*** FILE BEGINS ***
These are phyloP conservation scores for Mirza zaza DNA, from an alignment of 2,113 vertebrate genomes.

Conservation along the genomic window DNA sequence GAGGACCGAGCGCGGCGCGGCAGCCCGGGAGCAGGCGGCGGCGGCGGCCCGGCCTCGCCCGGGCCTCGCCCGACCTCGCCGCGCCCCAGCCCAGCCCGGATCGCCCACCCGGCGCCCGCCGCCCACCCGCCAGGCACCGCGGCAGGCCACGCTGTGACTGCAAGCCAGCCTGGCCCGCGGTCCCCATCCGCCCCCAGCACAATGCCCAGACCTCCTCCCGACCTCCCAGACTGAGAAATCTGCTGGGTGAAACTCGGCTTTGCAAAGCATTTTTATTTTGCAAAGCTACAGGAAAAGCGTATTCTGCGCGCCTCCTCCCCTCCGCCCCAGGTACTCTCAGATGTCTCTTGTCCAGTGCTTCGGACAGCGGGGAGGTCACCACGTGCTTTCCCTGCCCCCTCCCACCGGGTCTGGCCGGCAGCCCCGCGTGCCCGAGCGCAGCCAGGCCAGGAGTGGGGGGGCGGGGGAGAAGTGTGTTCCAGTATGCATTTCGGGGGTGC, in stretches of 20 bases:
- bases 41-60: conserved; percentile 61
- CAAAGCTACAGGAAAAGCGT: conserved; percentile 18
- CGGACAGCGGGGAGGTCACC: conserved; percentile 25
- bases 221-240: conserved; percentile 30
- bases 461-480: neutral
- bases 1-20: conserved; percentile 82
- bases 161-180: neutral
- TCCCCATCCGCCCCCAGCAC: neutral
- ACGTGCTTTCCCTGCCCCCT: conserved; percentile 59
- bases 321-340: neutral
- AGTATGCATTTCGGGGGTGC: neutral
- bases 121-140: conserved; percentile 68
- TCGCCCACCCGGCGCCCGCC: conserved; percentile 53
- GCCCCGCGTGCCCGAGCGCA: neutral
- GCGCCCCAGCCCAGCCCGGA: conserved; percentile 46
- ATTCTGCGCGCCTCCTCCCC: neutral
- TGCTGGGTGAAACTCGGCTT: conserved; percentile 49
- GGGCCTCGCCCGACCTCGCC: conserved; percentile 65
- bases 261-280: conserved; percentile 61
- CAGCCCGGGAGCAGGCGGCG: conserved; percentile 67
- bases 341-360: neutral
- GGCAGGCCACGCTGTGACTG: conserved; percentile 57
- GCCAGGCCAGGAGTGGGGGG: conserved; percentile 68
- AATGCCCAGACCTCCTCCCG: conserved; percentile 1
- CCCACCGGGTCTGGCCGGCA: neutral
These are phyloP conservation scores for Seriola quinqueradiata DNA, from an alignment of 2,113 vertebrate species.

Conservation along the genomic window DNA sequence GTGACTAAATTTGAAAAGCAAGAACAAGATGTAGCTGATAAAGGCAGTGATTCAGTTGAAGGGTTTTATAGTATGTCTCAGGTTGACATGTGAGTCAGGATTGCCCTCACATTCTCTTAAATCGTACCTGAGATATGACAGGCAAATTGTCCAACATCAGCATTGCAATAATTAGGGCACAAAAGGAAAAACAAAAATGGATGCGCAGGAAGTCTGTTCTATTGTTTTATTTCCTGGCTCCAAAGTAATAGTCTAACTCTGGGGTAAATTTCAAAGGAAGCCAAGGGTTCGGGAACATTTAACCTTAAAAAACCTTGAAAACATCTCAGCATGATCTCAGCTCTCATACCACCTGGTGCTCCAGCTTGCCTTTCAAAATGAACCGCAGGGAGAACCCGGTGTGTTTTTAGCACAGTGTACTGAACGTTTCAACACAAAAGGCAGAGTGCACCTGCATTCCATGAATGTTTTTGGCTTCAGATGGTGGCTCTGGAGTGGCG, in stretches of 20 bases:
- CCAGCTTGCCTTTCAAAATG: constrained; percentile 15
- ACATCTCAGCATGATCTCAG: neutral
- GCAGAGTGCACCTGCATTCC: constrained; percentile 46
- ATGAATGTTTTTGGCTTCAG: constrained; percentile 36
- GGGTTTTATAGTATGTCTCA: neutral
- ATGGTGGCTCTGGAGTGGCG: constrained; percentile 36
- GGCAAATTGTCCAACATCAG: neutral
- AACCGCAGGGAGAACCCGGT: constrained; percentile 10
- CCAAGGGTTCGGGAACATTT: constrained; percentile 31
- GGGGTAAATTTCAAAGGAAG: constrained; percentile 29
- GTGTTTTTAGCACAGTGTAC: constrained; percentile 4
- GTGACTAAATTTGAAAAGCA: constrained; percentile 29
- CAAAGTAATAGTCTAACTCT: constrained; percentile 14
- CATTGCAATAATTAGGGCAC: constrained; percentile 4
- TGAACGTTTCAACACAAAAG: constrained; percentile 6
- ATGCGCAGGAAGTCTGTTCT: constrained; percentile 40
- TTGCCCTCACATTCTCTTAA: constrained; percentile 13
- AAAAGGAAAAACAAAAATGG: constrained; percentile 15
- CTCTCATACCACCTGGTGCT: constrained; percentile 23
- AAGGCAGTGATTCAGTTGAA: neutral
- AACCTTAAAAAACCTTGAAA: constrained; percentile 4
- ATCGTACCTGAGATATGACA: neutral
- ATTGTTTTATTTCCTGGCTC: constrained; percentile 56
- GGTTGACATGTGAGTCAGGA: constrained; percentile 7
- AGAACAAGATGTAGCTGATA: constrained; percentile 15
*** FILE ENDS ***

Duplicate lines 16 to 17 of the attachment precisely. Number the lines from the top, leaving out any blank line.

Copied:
- GCCCCGCGTGCCCGAGCGCA: neutral
- GCGCCCCAGCCCAGCCCGGA: conserved; percentile 46